Exploring the evolution of spider venom to improve human health

This Halloween, you're not likely to see many trick-or-treaters dressed as spiders. Google Trends pegs "Spider" as the 87th most searched-for Halloween costume, right between "Hippie" and "The Renaissance." But don't let your guard down. Spiders are everywhere.

More than 46,000 species of spiders creepy crawl across the globe, on every continent except Antarctica. Each species produces a venom composed of an average of 500 distinct toxins, putting the conservative estimate of unique venom compounds at more than 22 million. This staggering diversity of venoms, collectively referred to as the venome, has only begun to be explored.

Among the handful of brave scientists studying spider venom are Greta Binford at Lewis and Clark College in Portland, Oregon and Jessica Garb at the University of Massachusetts at Lowell. Both of these researchers analyze the protein structures of various venom chemicals in search of clues that can explain why some are lethal, while the vast majority are thought to be relatively harmless.

The scientists also use molecular biology tools to compare the genomes of spiders that have extremely noxious venoms, including the black widow and the brown recluse, to those of spiders with non-poisonous venoms, such as the house spider. "For some reason I tend to gravitate to these really dangerous spiders like the black widow," says Garb. "But they're amazing. With their shiny black body adorned with the red hourglass, they're actually quite elegant."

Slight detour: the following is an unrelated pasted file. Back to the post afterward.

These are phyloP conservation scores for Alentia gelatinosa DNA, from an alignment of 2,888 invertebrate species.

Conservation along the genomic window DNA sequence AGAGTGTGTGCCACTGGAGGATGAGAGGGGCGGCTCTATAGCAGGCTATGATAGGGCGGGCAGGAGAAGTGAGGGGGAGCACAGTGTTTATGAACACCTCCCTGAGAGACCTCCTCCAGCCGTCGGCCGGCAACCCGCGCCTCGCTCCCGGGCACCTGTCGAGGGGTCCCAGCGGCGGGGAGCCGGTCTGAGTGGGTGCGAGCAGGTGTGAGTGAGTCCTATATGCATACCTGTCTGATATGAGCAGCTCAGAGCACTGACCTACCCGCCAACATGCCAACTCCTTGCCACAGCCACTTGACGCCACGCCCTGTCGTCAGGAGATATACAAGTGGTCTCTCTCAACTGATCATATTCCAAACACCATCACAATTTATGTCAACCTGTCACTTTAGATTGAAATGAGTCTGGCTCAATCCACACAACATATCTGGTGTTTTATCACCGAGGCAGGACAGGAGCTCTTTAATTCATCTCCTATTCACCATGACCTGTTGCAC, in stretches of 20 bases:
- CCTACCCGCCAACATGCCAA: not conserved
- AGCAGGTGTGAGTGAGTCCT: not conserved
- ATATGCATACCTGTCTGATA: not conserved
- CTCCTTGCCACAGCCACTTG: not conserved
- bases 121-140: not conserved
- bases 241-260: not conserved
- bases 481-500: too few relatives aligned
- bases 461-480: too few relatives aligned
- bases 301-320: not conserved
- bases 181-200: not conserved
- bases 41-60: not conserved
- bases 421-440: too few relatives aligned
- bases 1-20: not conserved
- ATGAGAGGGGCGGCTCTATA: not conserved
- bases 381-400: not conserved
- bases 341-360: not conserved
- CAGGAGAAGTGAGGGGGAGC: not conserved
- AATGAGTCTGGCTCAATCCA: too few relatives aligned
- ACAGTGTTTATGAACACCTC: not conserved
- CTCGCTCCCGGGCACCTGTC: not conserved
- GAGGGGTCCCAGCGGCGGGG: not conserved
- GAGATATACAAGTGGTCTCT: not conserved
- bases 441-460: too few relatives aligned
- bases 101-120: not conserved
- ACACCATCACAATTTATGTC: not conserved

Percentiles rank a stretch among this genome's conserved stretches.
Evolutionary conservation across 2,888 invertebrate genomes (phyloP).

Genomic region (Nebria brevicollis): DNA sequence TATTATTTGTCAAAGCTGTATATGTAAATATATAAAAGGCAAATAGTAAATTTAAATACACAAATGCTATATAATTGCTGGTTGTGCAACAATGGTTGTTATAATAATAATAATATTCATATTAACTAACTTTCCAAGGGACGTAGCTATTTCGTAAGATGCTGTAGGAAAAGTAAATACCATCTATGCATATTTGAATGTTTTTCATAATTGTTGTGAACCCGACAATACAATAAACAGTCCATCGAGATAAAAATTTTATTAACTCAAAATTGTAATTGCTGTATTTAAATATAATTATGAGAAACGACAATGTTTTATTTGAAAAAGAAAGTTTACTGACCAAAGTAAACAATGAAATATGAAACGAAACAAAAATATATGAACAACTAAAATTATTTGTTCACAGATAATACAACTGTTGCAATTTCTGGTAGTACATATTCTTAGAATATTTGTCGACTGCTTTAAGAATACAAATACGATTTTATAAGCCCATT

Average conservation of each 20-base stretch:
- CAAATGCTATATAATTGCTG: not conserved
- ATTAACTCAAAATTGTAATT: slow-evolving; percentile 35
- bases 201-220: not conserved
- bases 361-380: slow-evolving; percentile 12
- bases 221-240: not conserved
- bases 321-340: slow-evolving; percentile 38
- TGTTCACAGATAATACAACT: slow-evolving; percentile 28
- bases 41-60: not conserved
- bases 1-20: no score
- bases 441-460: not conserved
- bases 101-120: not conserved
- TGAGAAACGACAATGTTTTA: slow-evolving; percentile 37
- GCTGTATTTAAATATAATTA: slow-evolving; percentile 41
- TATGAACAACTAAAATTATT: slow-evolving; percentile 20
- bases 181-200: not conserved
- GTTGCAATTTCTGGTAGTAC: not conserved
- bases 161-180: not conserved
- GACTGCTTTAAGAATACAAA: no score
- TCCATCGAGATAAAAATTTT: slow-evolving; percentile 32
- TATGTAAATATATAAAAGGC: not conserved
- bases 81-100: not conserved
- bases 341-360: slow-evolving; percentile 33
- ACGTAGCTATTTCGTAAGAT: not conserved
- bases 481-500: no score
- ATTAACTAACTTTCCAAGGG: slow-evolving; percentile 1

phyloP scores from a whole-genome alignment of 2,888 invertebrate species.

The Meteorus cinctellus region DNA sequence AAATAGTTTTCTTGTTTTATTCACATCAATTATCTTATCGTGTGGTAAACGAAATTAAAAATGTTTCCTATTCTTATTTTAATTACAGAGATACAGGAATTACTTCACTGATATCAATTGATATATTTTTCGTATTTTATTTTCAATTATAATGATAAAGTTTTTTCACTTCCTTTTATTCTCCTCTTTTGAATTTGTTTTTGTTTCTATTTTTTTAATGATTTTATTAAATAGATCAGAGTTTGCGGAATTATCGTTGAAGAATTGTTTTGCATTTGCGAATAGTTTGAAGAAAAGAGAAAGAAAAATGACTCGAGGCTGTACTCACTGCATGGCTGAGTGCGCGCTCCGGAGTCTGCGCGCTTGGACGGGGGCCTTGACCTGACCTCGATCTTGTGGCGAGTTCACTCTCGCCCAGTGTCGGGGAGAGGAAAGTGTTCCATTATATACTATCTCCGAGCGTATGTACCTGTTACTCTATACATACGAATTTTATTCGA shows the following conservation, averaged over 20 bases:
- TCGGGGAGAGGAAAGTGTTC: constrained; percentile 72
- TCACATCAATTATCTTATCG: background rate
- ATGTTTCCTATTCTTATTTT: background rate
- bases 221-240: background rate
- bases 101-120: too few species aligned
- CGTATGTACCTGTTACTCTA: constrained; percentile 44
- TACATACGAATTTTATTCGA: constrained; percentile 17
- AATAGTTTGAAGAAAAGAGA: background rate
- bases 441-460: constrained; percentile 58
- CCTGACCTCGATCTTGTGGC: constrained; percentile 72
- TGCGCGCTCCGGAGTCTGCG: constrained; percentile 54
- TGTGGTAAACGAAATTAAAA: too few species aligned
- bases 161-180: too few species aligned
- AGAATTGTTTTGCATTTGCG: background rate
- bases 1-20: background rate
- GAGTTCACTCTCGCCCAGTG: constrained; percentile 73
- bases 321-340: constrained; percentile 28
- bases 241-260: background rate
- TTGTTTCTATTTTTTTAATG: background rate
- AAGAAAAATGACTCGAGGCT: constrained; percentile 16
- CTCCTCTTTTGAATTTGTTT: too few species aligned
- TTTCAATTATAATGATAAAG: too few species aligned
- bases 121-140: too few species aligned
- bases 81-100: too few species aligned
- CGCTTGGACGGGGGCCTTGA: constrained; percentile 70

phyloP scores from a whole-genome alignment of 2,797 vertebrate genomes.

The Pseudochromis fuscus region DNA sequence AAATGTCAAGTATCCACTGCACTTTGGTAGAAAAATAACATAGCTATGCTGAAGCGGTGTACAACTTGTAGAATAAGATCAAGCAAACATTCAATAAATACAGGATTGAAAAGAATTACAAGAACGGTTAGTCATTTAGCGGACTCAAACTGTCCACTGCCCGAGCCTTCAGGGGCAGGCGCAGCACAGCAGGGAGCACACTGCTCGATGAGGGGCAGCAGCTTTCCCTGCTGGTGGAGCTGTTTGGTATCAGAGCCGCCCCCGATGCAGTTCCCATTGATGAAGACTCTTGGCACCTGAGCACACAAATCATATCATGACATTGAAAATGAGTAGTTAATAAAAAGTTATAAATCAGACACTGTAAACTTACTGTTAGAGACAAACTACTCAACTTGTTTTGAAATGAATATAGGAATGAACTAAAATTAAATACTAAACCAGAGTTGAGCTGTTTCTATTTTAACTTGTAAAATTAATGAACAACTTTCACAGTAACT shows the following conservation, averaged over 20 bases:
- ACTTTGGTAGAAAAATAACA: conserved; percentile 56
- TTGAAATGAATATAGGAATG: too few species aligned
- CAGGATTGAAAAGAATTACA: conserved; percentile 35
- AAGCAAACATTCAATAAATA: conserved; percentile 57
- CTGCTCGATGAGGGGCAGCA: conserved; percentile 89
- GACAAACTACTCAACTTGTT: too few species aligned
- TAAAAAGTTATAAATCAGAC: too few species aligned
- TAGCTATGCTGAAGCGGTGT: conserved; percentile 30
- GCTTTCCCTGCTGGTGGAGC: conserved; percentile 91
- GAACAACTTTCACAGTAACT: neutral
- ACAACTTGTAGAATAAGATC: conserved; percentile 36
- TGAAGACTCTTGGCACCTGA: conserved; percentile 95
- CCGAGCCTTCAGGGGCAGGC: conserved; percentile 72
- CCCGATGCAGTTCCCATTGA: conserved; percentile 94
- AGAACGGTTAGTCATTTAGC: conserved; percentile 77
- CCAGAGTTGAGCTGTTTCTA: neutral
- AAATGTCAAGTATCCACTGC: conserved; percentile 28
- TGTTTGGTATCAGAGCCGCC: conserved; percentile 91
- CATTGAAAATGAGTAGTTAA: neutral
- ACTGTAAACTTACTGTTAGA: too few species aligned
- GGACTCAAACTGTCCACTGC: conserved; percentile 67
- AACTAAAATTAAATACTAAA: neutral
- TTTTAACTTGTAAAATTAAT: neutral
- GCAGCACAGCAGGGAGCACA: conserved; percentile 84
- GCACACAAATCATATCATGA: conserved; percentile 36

Binford is similarly drawn to deadly spiders, despite the inherent danger. "I grew up on a farm in Indiana and had the luxury of exploring and turning over rocks and being curious," says Binford. "Any feelings of being scared or grossed out by spiders were rapidly replaced by my feelings of awe for how amazing and diverse these creatures are."

The data being collected by Garb and Binford and their colleagues have the potential to increase our understanding of the evolution of spider venom and contribute to the discovery of new medicines, anti-venoms and insecticides. In addition, because many of the deadlier spider venoms produce their toxic effects by overstimulating the production of brain signaling molecules, this research may uncover novel tools for neuroscience research.

Story Source:

Materials provided by NIH, National Institute of General Medical Sciences (NIGMS). Note: Content may be edited for style and length.[1][2]

References

  1. ^ Materials (biobeat.nigms.nih.gov)
  2. ^ NIH, National Institute of General Medical Sciences (NIGMS) (www.nigms.nih.gov)

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